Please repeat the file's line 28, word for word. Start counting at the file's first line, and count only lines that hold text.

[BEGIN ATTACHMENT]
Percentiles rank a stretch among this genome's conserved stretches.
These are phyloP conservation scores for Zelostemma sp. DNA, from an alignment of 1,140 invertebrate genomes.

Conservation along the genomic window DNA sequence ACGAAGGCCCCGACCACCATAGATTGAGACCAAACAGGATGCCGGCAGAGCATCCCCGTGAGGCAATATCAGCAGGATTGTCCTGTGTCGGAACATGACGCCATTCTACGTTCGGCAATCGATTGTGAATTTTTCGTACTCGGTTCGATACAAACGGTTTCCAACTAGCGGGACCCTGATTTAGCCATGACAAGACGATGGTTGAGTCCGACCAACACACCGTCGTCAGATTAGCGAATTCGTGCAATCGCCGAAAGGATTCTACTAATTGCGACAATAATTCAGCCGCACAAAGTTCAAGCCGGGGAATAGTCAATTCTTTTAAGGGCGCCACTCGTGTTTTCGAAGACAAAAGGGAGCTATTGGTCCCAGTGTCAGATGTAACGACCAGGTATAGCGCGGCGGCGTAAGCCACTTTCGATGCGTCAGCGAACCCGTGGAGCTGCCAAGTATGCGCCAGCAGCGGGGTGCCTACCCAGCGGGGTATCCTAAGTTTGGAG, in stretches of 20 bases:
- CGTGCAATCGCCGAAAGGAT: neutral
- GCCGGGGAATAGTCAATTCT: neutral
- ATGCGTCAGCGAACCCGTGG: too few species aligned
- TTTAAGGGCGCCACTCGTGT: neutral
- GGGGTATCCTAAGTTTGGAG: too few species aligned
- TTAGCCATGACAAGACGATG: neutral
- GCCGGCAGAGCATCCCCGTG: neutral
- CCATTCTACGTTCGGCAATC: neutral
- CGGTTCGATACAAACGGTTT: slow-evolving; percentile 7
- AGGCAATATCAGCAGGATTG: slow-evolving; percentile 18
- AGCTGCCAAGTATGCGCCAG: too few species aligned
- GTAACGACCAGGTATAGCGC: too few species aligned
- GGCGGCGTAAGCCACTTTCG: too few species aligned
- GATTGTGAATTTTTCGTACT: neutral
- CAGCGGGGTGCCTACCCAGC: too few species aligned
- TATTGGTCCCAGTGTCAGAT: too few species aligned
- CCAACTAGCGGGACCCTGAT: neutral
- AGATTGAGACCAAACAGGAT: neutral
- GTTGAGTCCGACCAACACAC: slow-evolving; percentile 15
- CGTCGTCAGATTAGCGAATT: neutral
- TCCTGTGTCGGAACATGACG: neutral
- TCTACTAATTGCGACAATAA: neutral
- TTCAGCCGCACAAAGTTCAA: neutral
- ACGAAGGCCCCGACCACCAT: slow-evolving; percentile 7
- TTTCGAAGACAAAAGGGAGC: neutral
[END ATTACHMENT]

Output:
- TTTCGAAGACAAAAGGGAGC: neutral